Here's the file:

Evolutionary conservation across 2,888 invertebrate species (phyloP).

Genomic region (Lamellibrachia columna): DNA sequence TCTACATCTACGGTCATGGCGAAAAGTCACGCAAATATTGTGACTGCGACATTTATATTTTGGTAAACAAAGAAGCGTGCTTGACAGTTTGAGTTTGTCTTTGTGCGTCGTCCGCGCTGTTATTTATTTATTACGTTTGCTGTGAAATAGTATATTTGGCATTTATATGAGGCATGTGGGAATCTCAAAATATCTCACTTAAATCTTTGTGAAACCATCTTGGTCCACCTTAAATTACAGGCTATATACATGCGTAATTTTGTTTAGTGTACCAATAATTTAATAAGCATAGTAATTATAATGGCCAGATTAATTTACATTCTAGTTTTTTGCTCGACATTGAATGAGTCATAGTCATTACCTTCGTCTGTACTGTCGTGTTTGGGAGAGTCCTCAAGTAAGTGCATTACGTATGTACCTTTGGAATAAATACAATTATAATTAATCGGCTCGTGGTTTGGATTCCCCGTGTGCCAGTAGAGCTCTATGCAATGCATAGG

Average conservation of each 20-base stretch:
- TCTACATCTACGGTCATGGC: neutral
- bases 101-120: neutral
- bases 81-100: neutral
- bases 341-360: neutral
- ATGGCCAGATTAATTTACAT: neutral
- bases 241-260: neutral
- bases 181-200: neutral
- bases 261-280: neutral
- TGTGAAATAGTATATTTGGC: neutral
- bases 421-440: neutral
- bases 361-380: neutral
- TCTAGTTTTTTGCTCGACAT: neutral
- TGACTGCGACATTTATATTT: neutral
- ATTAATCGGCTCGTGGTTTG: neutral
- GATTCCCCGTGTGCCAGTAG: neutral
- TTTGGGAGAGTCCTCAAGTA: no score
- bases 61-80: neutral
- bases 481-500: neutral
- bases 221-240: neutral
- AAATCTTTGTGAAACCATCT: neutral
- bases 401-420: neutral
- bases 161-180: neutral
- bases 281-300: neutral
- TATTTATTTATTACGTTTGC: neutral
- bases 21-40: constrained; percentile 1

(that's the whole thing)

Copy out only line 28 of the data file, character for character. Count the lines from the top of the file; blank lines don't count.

- bases 21-40: constrained; percentile 1